Saturday, May 30, 2015

"Twelfth Night" by Mu Performing Arts at Mixed Blood Theatre

"If music be the food of love play on!" So goes one of Shakespeare's most famous lines, this from the romantic comedy Twelfth Night. Music, love, and play are three words that strongly come across in Mu Performing Arts' new production of this classic. Continuing their summer tradition of giving an Asian-American twist to traditional (i.e., typically Caucasian) works of theater, Mu has reimagined Illyria as "a self-governing indigenous Asian island, colonized by a Western power." They've also trimmed it to 99 minutes (of which I heartily approve, having recently declared Shakespeare should always be 90 minutes) and infused it with much playful humor and charming musicality. The result is an absolutely delightful romp through one of Shakespeare's most popular comedies.

If you, like me, have a tendency to get all your Shakespearean romantic comedies confused, here's a brief reminder. Twelfth Night is the one with the shipwrecked male and female twins who are separated, each thinking the other is drowned. Viola decides to disguise herself as a man, as one does in such situations, calling herself Cesario and going into service for the Duke Orsino. On his behalf she woos the mourning Olivia, who wants nothing to do with the Duke but falls for young Cesario, who in turn is in love with the Duke. Viola's twin Sebastian shows up later causing much amusing Shakespearean confusion. Meanwhile, Olivia's kinsman, Sir Toby the buffoon, and her handmaid Maria play a cruel trick on another member of her household, Malvolio, using his love for Olivia to humiliate him. It's all tied together with music, "the food of love," and in the end everyone lives happily ever after as true identities are revealed.

Randy Reyes (director and Feste) and the cast of Twelfth Night
(photo by Keri Pickett)
Director Randy Reyes has encouraged playfulness in his cast, setting a great example through his role as Feste the clown (a great role for a director, as he spends much of his off stage time sitting among the audience observing). Randy's Feste is charming, hilarious, and smarter than everyone else, as fools often are. He also plays the ukulele and sings some lovely original music composed and music directed by Jason Hansen, joined by the four-person chorus, who sing and play some percussion instruments (a small taste of Mu's fantastic taiko). The large ensemble cast is great, some playing multiple parts. Highlights include Eric Sharp as Malvolio, playing all the layers of his pride, foolishness, and humiliation; Eric "Pogi" Sumangil and Alex Galick, providing much of the comedy as the real fools in the show, Sir Toby and Sir Andrew; Francesca McKenzie, with Shakespeare's words flowing naturally out of her mouth as the mourning and crazy in love Olivia; the appealing Stephanie Bertumen as Viola/Cesario; and Emma Valentine, stealing scenes as the lisping hook-handed pirate.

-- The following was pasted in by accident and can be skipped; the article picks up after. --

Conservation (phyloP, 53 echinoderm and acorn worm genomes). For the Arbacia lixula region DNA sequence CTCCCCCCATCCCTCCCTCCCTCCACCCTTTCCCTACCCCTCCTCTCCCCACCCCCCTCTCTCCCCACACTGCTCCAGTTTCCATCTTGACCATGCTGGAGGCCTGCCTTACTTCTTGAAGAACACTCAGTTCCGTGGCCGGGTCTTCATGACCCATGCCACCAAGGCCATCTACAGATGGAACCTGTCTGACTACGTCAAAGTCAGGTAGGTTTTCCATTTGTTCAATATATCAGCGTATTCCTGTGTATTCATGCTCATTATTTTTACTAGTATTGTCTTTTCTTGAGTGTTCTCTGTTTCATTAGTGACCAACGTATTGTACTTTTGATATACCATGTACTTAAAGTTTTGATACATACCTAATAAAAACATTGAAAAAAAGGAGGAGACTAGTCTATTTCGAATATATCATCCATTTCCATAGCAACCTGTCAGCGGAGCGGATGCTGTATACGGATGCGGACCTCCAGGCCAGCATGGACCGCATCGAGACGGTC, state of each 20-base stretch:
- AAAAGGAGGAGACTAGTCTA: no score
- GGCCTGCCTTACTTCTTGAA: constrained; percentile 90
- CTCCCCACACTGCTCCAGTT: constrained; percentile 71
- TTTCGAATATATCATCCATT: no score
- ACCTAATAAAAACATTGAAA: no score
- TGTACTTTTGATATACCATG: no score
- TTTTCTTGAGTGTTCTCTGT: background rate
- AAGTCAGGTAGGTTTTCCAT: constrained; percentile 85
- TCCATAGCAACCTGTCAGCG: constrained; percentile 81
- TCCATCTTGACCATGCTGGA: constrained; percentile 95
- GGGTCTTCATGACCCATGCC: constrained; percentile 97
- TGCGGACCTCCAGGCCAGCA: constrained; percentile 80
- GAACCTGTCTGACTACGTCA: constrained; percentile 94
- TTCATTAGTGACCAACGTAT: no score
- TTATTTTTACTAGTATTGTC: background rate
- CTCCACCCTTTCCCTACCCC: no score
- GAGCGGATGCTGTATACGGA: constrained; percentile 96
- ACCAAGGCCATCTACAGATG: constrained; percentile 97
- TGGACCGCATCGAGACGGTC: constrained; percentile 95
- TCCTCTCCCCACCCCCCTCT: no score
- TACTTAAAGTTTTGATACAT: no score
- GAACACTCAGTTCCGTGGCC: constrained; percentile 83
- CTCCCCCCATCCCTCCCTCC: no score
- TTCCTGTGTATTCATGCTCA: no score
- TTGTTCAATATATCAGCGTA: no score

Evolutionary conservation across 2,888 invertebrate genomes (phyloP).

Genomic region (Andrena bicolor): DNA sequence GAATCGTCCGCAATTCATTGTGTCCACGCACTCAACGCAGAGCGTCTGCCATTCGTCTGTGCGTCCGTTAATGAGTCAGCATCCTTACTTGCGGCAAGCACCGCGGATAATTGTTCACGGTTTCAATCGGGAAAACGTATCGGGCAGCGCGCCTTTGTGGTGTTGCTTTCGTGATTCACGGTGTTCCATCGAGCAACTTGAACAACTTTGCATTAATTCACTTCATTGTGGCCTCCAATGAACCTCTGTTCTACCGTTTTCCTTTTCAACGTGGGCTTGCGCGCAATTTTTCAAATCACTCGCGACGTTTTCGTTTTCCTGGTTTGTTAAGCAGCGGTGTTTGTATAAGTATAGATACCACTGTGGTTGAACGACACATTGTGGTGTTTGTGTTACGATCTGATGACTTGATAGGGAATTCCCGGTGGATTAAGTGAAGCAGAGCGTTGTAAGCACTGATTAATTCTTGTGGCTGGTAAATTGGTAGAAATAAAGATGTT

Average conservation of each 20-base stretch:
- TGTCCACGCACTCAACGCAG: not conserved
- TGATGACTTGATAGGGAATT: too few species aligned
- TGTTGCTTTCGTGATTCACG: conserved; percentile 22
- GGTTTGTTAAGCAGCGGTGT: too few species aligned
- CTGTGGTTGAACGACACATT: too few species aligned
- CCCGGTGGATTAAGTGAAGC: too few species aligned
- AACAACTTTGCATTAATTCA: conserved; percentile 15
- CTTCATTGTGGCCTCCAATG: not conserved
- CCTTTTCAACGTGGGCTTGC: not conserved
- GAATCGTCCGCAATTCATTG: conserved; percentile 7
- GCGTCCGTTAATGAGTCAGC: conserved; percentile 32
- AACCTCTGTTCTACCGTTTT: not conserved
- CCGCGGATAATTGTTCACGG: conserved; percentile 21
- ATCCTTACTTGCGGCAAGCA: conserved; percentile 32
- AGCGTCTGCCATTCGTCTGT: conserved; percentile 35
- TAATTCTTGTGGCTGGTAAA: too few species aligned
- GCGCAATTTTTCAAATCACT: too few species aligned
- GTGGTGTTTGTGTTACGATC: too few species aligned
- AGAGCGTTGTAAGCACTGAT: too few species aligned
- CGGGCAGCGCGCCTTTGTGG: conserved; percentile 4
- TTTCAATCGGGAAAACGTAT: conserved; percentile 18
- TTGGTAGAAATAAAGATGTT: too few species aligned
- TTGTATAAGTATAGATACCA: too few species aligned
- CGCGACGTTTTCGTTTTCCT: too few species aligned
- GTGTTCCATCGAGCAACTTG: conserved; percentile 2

the chorus with Olivia (Francesca McKenzie) and
Maria (Su-Yoon Ko, photo by Keri Pickett)
The look of the show, set on an Asian island, is spot-on. Great use is made of the space at Mixed Blood, with audience on both sides of the stage, which is constructed of natural looking wood in several levels giving plenty of space to play (although it is a bit like watching a tennis match at times). Stacey Palmer's Asian-inspired costumes are gorgeous, from Olivia's cool and pretty white and gold ensemble, to Malvolio's sharp military jacket, to the chorus member's colorful gowns.

Mu's take on Twelfth Night is musical, playful, and fun. It doesn't delve too deeply into the issues in the play (gender, identity, love, e.g., both the Duke and Sebastian are played by women, but I'm not really sure what that's supposed to signify, if anything), but it's a summer comedy and is as light and refreshing as one should be. And providing a place for Asian-American actors to play all sorts of roles is not insignificant in a world where the practice of "yellow face" still exists. Twelfth Night continues at Mixed Blood Theatre through June 14 (discount tickets available on Goldstar)